BOOKS ON ARCHITECTURE
Antoine Deville or De Ville, (1596-1656), a native of Toulouse and military engineer, owed his fame to his work entitled Les fortifications. The first edition of it came out in Lyons when he was thirty-two years old. Both an astute mathematician and a practitioner, Antoine Deville was in all likelihood educated at the Jesuit collège in Toulouse; he had a very mediocre memory of it, mentioning in one of his letters that after having wasted three years studying philosophy with the Jesuits, he found that he was "more ignorant and muddled than before". He began his military career very early, participating in various campaigns against the Protestants during the 1620s. Enlisted as a member of the Household Cavalry at the siege of Montauban in 1621, he participated in the siege of La Rochelle in 1624, then in the campaigns against the Huguenots in the Southwest and in the southern part of the Massif Central. In 1626 he pursued his career in the Netherlands, in the batallions of Charles Emmanuel I, the Duke of Savoy. He won renown when he was awarded the Order of Saints Maurice and Lazarus. Taking advantage of a short permission, he took a trip to Italy, particularly to Rome and the Kingdom of Naples where he gathered together the documentation necessary for the publication of his work on fortifications. During this trip Artemisia Gentileschi painted his portrait, when he was just twenty-seven years old. Antoine Deville next enlisted in Italy in the service of the Republic of Venice, from 1630 to 1635. We are acquainted with this episode because of his brief correspondance with Galileo about the Discourse on the Two New Sciences that Galileo was getting ready to publish. Considered by Fulgenzio Micanzio, Galileo's Venitian friend, "a great mathematician and valuable in mechanics", Deville was requested to reread the scientist's pages. But he hardly had the leisure to go deeper into Galileo's annotations, complaining about a very busy schedule of numerous inspection missions in Istria, Dalmatia, Slavonia, on the borders of the papal states, on the Po and about his restoration work on the Mantua and Bergamo fortifications. His very precise architectural plans of the Palazzo del Te in Mantua probably date from this period (the manuscript of the plan is now at the library of the Service Historique de l’Armée de Terre in Vincennes). Nevertheless Deville turned to good account his visit of the fortifications of the port of Pula in Istria (today Croatia), then under Venitian rule, and published in Venice, in 1633, Descriptio portus et urbis Polæ in Latin. The same year he published a scholarly opuscule in Latin, Pyctomachia veneta, seu pugnorum certamen venetum, in which he held forth on the old Venitian tradition of battles and fistfights organized annually in each district of the city. These two texts were to be drawn on fully in 1722 in the Thesaurus antiquitatum et historiarum Italiæ published in Amsterdam by Peter van de Haa. In France again in 1635, probably called back by Richelieu to whom he dedicated his subsequent publications, Antoine Deville participated in the defense of Corbie, then in the siege of Hesdin at the end of which he was named brigadier in 1639. On that occasion he published two long descriptions of these sieges, respectively entitled Obsidio Corbiensis and Le siège de Hesdin. His last work was published that year, De la charge de gouverneurs des places, which although devoted to military logistics, is accompanied by a short text on fortification. There is no documentation on the end of his career, but according to Yves Brunat's research, it seems that he was active in Artois and Picardy until his death in 1656.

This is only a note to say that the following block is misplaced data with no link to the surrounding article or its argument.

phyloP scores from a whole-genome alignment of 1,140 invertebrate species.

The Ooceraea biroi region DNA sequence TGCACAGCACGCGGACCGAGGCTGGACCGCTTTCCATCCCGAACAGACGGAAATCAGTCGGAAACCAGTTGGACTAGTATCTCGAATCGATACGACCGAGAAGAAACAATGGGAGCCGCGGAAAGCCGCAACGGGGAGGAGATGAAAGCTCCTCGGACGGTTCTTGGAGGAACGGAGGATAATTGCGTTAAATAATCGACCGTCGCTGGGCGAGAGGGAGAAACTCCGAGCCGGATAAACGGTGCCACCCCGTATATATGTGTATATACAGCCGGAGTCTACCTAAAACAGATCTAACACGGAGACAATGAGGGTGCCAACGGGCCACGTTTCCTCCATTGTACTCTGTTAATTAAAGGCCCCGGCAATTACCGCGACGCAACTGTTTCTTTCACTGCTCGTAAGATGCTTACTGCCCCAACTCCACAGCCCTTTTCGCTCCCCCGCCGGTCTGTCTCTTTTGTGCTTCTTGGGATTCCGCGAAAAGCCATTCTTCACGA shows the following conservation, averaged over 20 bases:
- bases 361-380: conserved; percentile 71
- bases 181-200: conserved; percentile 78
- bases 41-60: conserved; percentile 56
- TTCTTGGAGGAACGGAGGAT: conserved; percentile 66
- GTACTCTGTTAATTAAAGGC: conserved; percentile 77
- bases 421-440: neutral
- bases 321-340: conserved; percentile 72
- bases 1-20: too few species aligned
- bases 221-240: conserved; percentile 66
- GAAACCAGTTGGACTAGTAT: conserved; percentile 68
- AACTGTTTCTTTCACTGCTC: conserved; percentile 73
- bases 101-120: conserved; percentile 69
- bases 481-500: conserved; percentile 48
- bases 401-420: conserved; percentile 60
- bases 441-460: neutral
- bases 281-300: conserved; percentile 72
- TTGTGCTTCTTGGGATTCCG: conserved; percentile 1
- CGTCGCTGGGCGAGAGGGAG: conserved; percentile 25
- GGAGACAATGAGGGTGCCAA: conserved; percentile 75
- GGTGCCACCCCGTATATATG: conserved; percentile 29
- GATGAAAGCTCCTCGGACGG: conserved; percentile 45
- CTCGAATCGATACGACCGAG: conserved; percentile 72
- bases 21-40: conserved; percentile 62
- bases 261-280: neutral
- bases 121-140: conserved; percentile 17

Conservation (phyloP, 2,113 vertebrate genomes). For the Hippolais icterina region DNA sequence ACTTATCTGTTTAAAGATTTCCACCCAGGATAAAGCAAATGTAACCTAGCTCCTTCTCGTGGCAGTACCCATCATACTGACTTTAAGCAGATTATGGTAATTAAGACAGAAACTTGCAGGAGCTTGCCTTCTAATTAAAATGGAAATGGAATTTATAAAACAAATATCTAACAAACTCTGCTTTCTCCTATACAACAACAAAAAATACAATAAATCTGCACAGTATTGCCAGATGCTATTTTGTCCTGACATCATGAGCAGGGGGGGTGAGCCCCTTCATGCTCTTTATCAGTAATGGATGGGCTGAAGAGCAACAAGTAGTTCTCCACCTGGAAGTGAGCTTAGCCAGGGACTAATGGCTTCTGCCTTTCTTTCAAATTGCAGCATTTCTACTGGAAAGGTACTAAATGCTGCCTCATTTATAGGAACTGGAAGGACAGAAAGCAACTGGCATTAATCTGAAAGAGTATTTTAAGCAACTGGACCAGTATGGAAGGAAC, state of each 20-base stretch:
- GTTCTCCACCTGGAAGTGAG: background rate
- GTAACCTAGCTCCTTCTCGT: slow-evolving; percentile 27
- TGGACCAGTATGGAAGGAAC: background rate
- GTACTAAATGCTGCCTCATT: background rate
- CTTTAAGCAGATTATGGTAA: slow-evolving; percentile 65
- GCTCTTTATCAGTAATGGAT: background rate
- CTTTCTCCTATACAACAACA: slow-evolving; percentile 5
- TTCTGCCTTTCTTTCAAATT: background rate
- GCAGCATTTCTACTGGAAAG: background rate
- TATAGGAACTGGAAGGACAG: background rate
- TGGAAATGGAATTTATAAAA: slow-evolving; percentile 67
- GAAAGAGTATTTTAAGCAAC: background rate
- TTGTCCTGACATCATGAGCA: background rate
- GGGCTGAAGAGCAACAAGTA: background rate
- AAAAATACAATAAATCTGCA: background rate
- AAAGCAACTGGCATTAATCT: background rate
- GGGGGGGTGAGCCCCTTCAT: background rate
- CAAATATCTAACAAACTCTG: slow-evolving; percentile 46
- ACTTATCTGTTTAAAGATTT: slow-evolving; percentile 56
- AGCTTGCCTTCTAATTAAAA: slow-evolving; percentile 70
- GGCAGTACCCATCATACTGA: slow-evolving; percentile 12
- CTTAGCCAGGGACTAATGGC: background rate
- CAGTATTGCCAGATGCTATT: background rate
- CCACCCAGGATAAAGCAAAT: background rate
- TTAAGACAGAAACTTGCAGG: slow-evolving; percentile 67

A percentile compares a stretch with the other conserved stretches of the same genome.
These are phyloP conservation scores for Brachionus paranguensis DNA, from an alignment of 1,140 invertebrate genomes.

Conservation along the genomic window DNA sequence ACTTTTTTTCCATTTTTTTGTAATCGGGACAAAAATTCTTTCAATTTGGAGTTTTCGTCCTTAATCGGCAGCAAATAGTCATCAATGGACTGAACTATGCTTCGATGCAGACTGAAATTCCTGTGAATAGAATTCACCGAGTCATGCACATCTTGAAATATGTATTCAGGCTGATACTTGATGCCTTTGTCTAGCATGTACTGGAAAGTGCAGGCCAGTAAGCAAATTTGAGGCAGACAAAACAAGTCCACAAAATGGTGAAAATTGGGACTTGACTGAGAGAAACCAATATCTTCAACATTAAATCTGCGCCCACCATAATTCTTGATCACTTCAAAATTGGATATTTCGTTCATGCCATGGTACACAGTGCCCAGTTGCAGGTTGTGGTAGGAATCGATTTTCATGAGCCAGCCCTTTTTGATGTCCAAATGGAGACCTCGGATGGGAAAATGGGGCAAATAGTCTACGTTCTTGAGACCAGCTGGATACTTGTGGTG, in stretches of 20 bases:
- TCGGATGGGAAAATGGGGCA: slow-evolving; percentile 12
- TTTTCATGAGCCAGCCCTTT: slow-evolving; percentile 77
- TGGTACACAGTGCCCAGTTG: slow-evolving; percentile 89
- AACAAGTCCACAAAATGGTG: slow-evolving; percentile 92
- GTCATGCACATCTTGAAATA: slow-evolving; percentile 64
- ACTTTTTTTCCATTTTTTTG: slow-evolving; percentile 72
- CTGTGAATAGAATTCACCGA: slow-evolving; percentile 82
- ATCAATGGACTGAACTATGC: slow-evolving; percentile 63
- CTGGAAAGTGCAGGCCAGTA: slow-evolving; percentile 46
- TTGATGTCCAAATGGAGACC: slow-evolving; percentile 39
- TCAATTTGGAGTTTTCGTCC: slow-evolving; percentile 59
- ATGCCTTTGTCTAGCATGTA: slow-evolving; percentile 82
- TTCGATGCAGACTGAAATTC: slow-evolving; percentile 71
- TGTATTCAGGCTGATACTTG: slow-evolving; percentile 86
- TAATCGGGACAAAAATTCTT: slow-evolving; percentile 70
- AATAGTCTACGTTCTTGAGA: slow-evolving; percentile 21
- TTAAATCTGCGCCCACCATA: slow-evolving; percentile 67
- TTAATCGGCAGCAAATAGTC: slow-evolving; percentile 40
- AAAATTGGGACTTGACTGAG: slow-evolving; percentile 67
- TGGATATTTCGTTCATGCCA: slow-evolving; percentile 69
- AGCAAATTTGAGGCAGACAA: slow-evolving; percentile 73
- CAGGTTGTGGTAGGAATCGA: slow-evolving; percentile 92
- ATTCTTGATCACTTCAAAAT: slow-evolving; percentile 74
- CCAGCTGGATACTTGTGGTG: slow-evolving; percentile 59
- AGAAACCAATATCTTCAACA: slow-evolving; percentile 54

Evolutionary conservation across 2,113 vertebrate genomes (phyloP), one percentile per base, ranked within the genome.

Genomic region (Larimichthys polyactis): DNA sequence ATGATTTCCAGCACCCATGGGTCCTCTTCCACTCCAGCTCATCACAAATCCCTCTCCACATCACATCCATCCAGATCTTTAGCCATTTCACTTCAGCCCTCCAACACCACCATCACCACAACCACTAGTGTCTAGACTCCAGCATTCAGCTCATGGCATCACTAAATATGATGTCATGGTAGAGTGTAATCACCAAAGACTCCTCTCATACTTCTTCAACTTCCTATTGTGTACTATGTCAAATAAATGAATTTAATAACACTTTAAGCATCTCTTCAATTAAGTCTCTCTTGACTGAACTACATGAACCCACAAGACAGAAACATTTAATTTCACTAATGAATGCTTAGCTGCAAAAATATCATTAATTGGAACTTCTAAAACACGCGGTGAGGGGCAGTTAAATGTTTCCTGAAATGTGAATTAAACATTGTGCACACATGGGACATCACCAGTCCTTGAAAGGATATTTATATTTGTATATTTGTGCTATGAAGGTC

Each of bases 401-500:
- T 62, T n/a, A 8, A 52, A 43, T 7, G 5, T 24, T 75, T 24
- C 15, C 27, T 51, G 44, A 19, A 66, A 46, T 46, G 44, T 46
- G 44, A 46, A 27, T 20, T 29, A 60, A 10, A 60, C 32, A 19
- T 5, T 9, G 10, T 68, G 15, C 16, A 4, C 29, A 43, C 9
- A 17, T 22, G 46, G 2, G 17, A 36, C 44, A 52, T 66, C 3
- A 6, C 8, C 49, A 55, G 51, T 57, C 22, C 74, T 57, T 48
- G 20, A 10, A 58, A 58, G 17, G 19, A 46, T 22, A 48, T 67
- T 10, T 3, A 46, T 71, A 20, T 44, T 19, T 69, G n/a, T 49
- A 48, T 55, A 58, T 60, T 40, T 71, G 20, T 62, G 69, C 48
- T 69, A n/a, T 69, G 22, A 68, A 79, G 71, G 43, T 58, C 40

Émilie d’Orgeix (Institut national d’histoire de l’art, Paris) – 2009
Y. Bruant, "Les traités d’architecture militaire français à la fin du XVIe siècle et au début du XVIIe siècle", J. Guillaume (ed.), Les traités d’architecture de la Renaissance, Paris, Picard, 1988, pp. 477-484.
B. Colson, L’art de la guerre de Machiavel à Clauzewitz, Namur, Presses universitaires de Namur, 2002, pp. 69-72.
A. Du Mège, Bibliographie toulousaine, ou dictionnaire historique des personnages…, Toulouse, Veuve Navarre, 1823, 1, p. 444.
J.-F. Pernot, "L’école française de fortifications", I. Warmoes & V. Sanger (ed.), Vauban Bâtisseur du Roi-Soleil, Paris, Somogy, 2007, pp. 55-61 and comment 26 by V. Sanger, p. 158.
J.-F. Pernot, "La guerre et l’infrastructure de l’État moderne : Antoine de Ville, ingénieur du roi (1596 ?-1656?), la pensée d’un technicien au service de la mobilisation totale du royaume", Revue d’histoire moderne et contemporaine, 34, juillet-septembre 1984, p. 407.
J.-F. Pernot, "Un aspect peu connu de l’œuvre d’Antoine de Ville, ingénieur du roi (1596 ?-1656?) . Approches d’un type de documents : les gravures des traités de fortifications", Revue historique des armées, 1978, pp. 29-58.
M.D. Pollak, Military Architecture Cartography and the Representation of the Early Modern European City : A Checklist of Treatises on Fortification in the Newberry Library, Chicago, Chicago University Press, 1992, n° 22.
H. Vérin, "Galilée et Antoine de Ville : un courrier sur l’idée de matière", J. Montesinos &y Carlos Solis (ed.), Largo Campo di Philosophare, Eurosymposium Galileo, Madrid, Orotavia 2001, pp. 307-322.
H. Vérin, "Un lecteur intéressant", Cahiers de Science et Vie, Dossier Galilée, 61, février 2001, pp. 68-71.